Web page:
Self-Driving Cars Scary to 30 Percent of Americans

Waymo self-driving car

HarrisX poll reveals millennials only slightly receptive to self-driving cars

Both conglomerate and independent automakers are scurrying to their drawing boards to design the next best big thing on four wheels. And there’s no shortage of other players willing to jump onto the high-tech bandwagon. That’s particularly true in the case of self-driving cars, which despite the odd bang-up (including a passenger death in Arizona), did well in testing situations in California and has the ride-sharing market salivating with glee over the applications of these moto-robots.

Playing it more cautiously, however, has been the car rental industry as it eyes that self-driving landscape from the sidelines. And possibly for good reason, if results from a HarrisX poll are enough to convince users about thinking twice before going the autonomous route.

Findings from the research company’s April report reveal that roughly one in three Americans would be reluctant to be a passenger in a driverless vehicle. Additionally, 90 percent of citizens surveyed believe that technical glitches might still be present by the time full-scale rollouts become a reality. Some 70 percent of those polled are concerned that autonomous vehicle development is taking place faster than expected, creating a perception that hastiness plays heavily into the manufacturing and distribution of these cars.

Those findings are somewhat more favorable to self-driving cars than a similar March report issued by the American Automobile Association which stated that some 71 percent of survey participants would be terrified to step into a self-driving transporter. The most receptive demographic were millennials, although their numbers demonstrating a willingness to be driven by such a vehicle were still less than half of naysayers in that same group.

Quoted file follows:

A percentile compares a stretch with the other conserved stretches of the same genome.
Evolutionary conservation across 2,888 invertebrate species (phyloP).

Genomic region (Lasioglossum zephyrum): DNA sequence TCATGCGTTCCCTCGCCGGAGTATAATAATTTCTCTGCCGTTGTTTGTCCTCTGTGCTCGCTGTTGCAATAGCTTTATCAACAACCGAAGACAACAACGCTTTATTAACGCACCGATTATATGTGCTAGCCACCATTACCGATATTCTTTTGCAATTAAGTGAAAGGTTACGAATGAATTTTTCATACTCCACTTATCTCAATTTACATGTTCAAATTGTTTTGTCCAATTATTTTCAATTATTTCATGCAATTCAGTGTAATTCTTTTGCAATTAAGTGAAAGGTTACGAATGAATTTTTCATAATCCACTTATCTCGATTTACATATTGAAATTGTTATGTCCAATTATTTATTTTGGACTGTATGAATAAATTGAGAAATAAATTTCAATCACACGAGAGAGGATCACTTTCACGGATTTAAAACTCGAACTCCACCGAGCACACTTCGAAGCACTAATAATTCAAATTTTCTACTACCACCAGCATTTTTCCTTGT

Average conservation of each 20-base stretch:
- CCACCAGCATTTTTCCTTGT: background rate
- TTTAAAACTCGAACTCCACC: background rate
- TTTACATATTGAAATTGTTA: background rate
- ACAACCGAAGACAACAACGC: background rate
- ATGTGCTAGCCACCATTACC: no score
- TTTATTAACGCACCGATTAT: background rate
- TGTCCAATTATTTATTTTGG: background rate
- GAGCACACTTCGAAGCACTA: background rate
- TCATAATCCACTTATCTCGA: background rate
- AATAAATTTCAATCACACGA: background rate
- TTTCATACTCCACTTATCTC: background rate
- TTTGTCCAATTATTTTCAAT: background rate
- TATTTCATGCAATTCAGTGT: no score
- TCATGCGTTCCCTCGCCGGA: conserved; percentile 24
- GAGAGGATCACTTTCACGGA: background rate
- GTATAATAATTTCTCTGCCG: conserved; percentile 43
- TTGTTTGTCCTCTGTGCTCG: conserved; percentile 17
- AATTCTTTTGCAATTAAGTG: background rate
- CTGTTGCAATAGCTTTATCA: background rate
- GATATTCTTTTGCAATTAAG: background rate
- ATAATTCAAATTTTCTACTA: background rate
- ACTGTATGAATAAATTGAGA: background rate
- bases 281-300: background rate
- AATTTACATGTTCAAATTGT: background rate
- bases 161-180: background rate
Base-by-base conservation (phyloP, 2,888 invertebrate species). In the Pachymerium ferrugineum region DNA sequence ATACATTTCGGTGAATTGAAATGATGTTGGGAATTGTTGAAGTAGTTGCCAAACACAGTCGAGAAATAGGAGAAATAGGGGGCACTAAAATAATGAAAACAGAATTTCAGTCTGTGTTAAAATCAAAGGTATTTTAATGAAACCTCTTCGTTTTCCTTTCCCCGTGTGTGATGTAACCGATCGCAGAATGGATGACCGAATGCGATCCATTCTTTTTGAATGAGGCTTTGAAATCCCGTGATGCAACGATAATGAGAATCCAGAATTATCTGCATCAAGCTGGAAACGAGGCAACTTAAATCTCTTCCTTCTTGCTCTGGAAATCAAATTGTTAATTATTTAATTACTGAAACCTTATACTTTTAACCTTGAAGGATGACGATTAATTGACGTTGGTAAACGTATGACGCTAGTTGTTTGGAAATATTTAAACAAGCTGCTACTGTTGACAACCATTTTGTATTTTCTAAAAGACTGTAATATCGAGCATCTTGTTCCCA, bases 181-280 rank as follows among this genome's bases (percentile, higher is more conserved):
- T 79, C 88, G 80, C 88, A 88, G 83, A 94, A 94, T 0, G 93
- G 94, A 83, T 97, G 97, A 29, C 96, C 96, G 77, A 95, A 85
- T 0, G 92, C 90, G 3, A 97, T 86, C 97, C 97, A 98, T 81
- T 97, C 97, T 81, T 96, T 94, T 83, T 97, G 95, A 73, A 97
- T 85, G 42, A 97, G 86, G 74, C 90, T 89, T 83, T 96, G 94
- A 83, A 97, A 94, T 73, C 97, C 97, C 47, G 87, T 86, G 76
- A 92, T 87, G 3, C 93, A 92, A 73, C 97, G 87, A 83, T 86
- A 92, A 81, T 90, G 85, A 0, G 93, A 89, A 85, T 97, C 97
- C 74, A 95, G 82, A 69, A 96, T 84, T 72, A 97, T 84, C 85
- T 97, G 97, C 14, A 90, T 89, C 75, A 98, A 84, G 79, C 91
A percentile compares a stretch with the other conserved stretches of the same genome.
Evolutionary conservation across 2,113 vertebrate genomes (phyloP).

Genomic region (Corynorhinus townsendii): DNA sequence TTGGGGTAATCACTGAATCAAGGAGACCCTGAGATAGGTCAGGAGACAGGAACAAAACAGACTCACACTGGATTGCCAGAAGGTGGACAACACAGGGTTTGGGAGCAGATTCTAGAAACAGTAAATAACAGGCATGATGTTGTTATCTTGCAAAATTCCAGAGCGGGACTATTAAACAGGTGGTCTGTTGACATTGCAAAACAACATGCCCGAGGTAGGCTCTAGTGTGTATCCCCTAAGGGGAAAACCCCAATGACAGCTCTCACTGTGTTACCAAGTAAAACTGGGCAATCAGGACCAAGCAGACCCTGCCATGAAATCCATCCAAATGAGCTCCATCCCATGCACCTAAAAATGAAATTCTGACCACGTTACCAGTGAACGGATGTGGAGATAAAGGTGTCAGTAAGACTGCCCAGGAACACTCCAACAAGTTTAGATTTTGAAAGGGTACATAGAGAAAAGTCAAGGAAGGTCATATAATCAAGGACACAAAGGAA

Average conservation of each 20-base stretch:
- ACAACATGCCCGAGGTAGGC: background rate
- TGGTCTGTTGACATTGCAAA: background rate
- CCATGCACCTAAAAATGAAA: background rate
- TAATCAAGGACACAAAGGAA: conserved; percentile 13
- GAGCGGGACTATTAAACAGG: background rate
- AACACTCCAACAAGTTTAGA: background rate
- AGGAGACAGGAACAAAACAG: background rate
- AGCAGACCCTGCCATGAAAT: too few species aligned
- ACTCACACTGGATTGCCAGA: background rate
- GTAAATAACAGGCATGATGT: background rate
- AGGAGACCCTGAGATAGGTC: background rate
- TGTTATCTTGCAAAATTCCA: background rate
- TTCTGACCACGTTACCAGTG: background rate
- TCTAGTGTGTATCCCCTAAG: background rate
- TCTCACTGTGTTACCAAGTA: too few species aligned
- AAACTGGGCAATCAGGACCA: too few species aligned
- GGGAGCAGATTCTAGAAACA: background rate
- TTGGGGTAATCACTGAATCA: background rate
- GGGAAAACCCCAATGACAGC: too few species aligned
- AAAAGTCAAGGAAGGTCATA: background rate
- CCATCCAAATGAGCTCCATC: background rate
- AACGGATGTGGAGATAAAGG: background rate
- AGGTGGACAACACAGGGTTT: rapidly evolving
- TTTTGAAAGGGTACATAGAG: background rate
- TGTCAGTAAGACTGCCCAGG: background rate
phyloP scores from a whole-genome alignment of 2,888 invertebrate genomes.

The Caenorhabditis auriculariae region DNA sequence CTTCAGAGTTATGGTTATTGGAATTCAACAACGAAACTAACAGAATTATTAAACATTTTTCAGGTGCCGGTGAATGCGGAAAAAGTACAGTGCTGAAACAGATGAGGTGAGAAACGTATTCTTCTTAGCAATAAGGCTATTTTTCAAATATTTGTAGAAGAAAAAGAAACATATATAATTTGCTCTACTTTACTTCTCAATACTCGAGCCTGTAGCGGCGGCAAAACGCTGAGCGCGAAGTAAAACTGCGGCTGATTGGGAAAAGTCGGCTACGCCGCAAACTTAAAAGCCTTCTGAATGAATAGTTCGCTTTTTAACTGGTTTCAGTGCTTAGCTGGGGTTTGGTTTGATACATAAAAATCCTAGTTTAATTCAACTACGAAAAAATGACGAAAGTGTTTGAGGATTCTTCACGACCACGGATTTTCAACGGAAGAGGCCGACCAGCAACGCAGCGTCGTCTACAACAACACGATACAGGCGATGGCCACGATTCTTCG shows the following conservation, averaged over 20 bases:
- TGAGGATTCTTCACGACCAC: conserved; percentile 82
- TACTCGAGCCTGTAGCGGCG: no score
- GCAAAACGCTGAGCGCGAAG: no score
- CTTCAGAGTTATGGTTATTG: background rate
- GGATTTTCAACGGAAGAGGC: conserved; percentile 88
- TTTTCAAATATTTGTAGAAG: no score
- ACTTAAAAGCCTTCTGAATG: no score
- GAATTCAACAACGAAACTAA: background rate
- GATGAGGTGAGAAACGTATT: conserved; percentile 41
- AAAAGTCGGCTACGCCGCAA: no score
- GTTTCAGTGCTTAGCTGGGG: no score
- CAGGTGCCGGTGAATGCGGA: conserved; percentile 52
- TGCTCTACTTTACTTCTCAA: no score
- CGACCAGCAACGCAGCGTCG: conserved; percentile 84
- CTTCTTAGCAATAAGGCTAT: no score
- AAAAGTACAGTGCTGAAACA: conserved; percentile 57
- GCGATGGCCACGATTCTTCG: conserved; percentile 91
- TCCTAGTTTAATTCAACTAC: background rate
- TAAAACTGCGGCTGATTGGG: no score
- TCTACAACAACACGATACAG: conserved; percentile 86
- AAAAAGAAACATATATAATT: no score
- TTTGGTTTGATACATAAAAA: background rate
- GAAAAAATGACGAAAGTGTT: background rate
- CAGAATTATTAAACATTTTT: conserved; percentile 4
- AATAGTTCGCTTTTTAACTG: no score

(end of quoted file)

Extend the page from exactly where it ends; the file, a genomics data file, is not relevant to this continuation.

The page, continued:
Autonomous vehicle manufacturers have long been hip to those trepidations from the public, long before either report was made public. One industry leader, Google’s Waymo, even teamed up with several similar organizations including Cruise Automation to create an awareness campaign to lessen the fears associated with their futuristic product. Not to be outdone, a lobby group called the Partnership for Automated Vehicle Education revealed plans to conduct test rides and numerous workshops to sway public opinion.

So far, the big car rentals haven’t been so eager to get into the autonomous sweepstakes, since they cater to older demographics, least receptive to that technology. Enterprise linked up with driverless technology firm Voyage in June, but little has been reported on that initiative. A recent Redfield report revealed that Apple was teaming up with Hertz for an autonomous project, although the study added autonomous vehicles were not going to grow in popularity between now and 2015.

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